Sunday, April 12, 2009

Why Nancy Silverton Should Rock Your World (or how not to cheat on your Mother Sponge)

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I ran a marathon in Hawaii once. Now, before you think to yourself “Lordy, what an accomplishment” or alternatively “Lordy, what a self-referential narcissist,” I’ll just write for the record that I was lucky that I finished before nightfall. I spent half of my running time trailing a pocket-sized octogenarian, my legs as long as her entire body, using her as a reminder that I’d already let a guy in a bear suit and a man in full Darth Vader regalia pass me, so I’d better stick with grandma to inspire me to finish or face utter humiliation.

Why was I telling this story again? Oh yeah, Hawaii. So my husband, my sister, our friend Jonathon and I were staying in a lovely hotel in Oahu and one evening we had dinner outside by the water. And since I was going to be running a stupid number of miles the next day, my pit crew and I carbo-loaded on the breadbasket. And we proceeded to have that dialogue we all have when we’re eating great bread:

“Delicious. Why can’t we get this at home. It must be the local water.”

So we asked the waiter, “Who makes your bread here?”

“We get it from La Brea Bakery. It comes par-baked.”

GAH! La Brea Bakery! That Nancy Silverton is an evil genius. Back in the day in Southern California, she was a one woman American bread revolution. Working on her artisanal starter and breads until they suited her rarified palette, she then went on to build a bread empire around her genius loaves. And to get the same quality bread in Hawaii as you’d get in L.A., the breads are par-baked or partially baked so the remainder of the browning takes place on site and you can sit on the beach in Oahu and suck down a loaf of crusty just-baked blessedness.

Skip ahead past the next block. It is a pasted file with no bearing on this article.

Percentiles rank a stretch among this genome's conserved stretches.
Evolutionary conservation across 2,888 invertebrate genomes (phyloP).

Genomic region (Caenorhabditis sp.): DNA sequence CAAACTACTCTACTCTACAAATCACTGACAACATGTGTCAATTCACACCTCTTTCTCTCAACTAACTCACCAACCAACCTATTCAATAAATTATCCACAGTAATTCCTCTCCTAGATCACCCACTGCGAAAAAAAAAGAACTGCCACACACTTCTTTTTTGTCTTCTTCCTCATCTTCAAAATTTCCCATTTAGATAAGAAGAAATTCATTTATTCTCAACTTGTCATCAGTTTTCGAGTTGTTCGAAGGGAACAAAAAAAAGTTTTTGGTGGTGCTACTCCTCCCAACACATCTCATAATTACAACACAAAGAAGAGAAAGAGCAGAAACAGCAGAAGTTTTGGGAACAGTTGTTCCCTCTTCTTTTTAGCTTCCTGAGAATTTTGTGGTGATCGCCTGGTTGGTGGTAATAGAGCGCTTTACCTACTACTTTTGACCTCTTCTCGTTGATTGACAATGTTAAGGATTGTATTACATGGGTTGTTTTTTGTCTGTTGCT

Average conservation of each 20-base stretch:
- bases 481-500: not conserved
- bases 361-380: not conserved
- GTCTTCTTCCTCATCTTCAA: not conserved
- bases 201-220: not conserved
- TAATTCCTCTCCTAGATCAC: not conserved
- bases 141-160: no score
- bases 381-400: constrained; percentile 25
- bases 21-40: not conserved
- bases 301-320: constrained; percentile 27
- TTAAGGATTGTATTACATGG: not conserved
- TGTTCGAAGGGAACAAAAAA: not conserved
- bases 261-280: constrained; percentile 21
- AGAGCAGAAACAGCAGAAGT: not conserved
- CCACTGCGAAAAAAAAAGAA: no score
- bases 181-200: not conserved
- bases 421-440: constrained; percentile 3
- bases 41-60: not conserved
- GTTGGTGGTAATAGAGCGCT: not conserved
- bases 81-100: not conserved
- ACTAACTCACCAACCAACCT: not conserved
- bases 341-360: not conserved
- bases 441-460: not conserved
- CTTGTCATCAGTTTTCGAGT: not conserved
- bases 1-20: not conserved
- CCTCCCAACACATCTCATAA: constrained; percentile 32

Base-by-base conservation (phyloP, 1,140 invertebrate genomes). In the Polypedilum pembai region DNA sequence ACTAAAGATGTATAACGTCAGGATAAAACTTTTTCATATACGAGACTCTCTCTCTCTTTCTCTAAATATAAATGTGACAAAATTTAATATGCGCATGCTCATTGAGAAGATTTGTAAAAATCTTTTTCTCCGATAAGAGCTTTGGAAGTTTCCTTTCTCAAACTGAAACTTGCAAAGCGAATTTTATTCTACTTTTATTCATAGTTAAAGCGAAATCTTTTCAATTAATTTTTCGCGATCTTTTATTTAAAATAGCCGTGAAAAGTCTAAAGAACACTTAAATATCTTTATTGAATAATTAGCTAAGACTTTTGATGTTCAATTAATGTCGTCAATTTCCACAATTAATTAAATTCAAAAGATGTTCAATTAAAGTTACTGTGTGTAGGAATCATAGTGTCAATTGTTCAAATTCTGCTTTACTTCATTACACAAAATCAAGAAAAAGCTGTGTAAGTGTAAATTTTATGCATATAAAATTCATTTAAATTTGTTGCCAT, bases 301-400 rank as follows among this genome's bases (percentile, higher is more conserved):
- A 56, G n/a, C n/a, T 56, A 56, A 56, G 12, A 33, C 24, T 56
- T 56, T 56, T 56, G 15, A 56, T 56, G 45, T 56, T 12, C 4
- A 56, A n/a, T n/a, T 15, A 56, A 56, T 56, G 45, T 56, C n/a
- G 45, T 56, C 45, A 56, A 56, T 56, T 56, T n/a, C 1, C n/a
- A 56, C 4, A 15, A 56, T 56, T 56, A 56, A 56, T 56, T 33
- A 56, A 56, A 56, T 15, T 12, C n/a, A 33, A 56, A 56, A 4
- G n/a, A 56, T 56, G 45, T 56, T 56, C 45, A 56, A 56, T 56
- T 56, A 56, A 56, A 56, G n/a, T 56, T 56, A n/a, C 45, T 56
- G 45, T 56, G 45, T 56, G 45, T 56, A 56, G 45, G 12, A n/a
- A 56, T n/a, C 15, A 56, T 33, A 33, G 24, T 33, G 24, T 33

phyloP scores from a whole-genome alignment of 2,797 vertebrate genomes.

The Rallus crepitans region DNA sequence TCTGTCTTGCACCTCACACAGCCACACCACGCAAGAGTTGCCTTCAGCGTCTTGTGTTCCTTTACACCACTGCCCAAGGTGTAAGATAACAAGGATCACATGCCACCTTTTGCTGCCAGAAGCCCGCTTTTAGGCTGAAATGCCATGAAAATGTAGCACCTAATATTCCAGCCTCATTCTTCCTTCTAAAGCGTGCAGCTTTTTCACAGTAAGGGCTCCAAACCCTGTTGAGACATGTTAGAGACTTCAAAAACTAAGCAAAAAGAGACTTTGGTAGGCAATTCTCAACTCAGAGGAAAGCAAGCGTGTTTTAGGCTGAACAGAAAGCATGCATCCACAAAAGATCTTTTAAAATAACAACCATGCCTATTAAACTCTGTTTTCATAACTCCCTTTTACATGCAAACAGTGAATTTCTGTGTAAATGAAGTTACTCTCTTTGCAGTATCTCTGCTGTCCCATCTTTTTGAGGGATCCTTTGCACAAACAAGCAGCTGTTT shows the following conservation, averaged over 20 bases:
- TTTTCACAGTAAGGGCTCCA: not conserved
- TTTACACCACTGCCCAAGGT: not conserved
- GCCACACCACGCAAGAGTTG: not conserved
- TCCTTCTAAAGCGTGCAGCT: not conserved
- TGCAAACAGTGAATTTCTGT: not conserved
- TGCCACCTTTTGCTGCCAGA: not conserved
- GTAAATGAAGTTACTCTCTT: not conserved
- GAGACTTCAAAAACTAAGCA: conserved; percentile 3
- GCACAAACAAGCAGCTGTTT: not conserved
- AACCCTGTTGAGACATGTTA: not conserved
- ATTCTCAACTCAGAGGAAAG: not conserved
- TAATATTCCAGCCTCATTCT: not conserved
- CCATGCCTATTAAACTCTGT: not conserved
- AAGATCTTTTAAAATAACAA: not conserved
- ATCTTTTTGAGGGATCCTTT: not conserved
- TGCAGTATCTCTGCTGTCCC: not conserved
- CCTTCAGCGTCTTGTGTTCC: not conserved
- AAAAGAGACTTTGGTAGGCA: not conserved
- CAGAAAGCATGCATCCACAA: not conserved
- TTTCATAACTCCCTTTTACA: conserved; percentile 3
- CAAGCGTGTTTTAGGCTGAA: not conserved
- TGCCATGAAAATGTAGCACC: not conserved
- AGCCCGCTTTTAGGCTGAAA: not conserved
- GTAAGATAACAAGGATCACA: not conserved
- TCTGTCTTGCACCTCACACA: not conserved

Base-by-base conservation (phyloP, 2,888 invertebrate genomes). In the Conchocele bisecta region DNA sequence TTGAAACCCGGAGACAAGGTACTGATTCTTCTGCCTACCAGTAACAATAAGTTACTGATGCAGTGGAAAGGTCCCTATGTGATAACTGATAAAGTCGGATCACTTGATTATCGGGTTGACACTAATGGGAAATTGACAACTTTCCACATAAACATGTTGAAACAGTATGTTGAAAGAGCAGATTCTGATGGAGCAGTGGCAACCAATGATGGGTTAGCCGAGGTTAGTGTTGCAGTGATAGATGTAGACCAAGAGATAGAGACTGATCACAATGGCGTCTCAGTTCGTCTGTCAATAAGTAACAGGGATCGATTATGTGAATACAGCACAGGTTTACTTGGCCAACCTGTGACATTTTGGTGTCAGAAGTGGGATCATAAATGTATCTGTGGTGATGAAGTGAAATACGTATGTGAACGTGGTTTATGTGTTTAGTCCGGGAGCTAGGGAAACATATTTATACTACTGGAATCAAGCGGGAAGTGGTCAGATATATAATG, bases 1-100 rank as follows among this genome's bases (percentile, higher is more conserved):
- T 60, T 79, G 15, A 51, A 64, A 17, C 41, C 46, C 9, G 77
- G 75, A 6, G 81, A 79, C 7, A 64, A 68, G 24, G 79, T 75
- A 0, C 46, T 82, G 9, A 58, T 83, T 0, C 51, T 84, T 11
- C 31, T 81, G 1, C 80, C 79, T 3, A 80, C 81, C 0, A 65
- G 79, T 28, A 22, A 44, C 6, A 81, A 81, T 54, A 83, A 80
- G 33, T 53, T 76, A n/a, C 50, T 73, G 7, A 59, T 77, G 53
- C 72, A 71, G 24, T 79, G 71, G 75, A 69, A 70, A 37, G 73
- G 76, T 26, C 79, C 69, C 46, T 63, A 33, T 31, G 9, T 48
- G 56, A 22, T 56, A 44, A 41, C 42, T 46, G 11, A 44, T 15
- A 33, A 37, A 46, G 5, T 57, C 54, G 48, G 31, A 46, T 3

But you want to share in her invention, not just the finished loaves. And you want to make a starter as she would and then create loaves that satisfy your rarified palette. And you’re not buying into my “cheater’s” sourdough starter wherein I have you add instant yeast to get your bubbly bacteria jump-started. Fine. Be that way.

I’ll give you a running start and share her natural starter recipe. To proceed any farther into her world, I urge you to buy her book Nancy Silverton’s Breads from La Brea Bakery.

For the starter you’ll need:

2 cups organic bread flour
2 cups spring/filtered water
½ pound organic stemmed red grapes
1 large piece of cheesecloth. Preferably made from organic materials.

Mix the flour and water together in a large bowl.
Place grapes into a neat bundle inside your cheesecloth and tie it off to keep the grapes contained. Crush the grapes gently to release some of the juices/sugars. You’ll notice that on many fruits, there’s a slight film. That’s a naturally occurring yeast. That along with the fructose are going to give you a gorgeous starter.

Submerge your grape sachet into the flour slurry. Leave, covered, at room temperature for about 6 days, stirring every few days. After the 6 days, take out the grapes and feed as you would any other starter. If you’re keeping it out of the fridge, feed a cup of flour every day along with a splash of water. If you’re keeping in the fridge, feed the same amount every 3 to 4 days. What next? Buy her book!